How organic thinking got lost and why it should be rediscovered

December 5, 2018

For ancient Greek philosophy, the relationship between the particular and the universal was important. The pre-Socratics, Plato, and the Stoics, talked much about microcosm and macrocosm. They developed an “organic” way of thinking able to consider both micro and macro phenomena. We still find traces of this tradition in modern science. In sociology, the word microcosm is used to identify small groups whose behavior is typical of a larger social body. In economics, macroeconomics is the study of the economic system as a whole, whereas microeconomics studies the economic behavior of individuals or small groups.

 

In modern political thought and philosophy the micro-macro approach did not catch on. One reason is that modern civilization prefers macro structures. Efficiency, precision, human rights, and globalization function on macro levels. This does not mean that the macro is always accepted. Sometimes it is criticized, but only to be replaced with another macro structure. Revolutions tend to move from macro to macro. Communists criticized capitalism and replaced it with an even more rigid macro structure.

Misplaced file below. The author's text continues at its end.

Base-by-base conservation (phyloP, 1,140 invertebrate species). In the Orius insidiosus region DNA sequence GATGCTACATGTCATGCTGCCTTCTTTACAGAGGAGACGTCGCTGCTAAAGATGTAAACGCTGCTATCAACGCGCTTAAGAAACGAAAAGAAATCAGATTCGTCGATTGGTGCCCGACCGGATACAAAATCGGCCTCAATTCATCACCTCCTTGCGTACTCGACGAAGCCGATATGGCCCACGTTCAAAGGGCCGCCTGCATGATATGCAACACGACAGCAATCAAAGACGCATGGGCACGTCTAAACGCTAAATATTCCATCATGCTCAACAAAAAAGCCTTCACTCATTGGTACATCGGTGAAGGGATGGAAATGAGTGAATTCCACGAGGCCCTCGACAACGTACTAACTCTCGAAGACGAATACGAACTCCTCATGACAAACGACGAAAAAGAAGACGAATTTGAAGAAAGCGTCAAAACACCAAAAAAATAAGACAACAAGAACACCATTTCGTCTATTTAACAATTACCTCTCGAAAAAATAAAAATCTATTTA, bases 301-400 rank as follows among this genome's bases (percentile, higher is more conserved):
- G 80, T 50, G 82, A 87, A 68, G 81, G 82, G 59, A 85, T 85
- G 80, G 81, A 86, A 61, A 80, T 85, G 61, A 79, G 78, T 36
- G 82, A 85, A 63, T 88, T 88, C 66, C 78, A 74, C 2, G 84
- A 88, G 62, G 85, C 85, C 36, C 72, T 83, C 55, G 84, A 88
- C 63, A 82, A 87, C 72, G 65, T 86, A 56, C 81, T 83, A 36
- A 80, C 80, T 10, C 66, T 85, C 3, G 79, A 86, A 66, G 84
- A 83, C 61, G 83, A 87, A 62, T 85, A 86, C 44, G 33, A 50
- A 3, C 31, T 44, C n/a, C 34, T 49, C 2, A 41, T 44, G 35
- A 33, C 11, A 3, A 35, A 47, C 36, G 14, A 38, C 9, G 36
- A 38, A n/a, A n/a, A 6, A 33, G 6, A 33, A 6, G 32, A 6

Some people reject universal patterns and regulations and relaunch the micro. Local cultures, local food, local values, local rules… Here the micro is valuable simply because it goes against the macro. Benjamin Barbers book Jihad against McWorld summarizes this state of affairs.

 

Western civilization presents two options: either abstract universalism recognizing values like human rights; or egocentric nationalism, particularism, and culturalism. What about the old micro-macro approach? I believe that our civilization settles on a false dichotomy. It has lost sight of the organic.